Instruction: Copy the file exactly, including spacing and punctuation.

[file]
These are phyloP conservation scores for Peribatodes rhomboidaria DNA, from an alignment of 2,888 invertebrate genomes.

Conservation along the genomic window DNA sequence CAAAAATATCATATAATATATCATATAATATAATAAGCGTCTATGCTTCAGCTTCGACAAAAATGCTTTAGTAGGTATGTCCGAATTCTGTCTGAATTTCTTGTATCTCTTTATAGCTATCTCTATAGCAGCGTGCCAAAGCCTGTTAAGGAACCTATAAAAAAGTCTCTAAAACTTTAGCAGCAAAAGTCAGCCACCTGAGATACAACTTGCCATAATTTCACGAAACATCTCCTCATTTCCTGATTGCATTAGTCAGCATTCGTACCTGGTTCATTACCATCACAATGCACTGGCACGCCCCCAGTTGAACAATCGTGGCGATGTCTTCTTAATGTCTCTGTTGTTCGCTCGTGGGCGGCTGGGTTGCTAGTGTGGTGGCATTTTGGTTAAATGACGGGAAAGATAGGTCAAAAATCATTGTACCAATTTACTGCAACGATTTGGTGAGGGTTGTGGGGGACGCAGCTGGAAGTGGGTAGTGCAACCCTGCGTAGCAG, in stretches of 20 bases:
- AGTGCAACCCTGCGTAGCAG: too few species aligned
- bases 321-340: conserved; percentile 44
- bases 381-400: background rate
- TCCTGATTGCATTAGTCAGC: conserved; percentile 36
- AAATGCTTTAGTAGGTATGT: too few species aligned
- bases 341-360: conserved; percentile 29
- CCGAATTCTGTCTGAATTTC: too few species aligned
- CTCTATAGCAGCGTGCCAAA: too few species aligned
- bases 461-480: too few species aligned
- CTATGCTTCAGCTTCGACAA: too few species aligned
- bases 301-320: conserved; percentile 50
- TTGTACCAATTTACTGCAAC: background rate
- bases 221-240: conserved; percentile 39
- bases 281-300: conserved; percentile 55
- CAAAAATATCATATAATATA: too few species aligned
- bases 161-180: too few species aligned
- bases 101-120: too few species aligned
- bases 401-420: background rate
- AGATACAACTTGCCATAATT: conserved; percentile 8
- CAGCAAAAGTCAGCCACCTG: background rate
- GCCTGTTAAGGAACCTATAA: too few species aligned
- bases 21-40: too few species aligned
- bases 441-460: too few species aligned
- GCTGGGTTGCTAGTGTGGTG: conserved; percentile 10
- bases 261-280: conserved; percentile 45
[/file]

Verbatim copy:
These are phyloP conservation scores for Peribatodes rhomboidaria DNA, from an alignment of 2,888 invertebrate genomes.

Conservation along the genomic window DNA sequence CAAAAATATCATATAATATATCATATAATATAATAAGCGTCTATGCTTCAGCTTCGACAAAAATGCTTTAGTAGGTATGTCCGAATTCTGTCTGAATTTCTTGTATCTCTTTATAGCTATCTCTATAGCAGCGTGCCAAAGCCTGTTAAGGAACCTATAAAAAAGTCTCTAAAACTTTAGCAGCAAAAGTCAGCCACCTGAGATACAACTTGCCATAATTTCACGAAACATCTCCTCATTTCCTGATTGCATTAGTCAGCATTCGTACCTGGTTCATTACCATCACAATGCACTGGCACGCCCCCAGTTGAACAATCGTGGCGATGTCTTCTTAATGTCTCTGTTGTTCGCTCGTGGGCGGCTGGGTTGCTAGTGTGGTGGCATTTTGGTTAAATGACGGGAAAGATAGGTCAAAAATCATTGTACCAATTTACTGCAACGATTTGGTGAGGGTTGTGGGGGACGCAGCTGGAAGTGGGTAGTGCAACCCTGCGTAGCAG, in stretches of 20 bases:
- AGTGCAACCCTGCGTAGCAG: too few species aligned
- bases 321-340: conserved; percentile 44
- bases 381-400: background rate
- TCCTGATTGCATTAGTCAGC: conserved; percentile 36
- AAATGCTTTAGTAGGTATGT: too few species aligned
- bases 341-360: conserved; percentile 29
- CCGAATTCTGTCTGAATTTC: too few species aligned
- CTCTATAGCAGCGTGCCAAA: too few species aligned
- bases 461-480: too few species aligned
- CTATGCTTCAGCTTCGACAA: too few species aligned
- bases 301-320: conserved; percentile 50
- TTGTACCAATTTACTGCAAC: background rate
- bases 221-240: conserved; percentile 39
- bases 281-300: conserved; percentile 55
- CAAAAATATCATATAATATA: too few species aligned
- bases 161-180: too few species aligned
- bases 101-120: too few species aligned
- bases 401-420: background rate
- AGATACAACTTGCCATAATT: conserved; percentile 8
- CAGCAAAAGTCAGCCACCTG: background rate
- GCCTGTTAAGGAACCTATAA: too few species aligned
- bases 21-40: too few species aligned
- bases 441-460: too few species aligned
- GCTGGGTTGCTAGTGTGGTG: conserved; percentile 10
- bases 261-280: conserved; percentile 45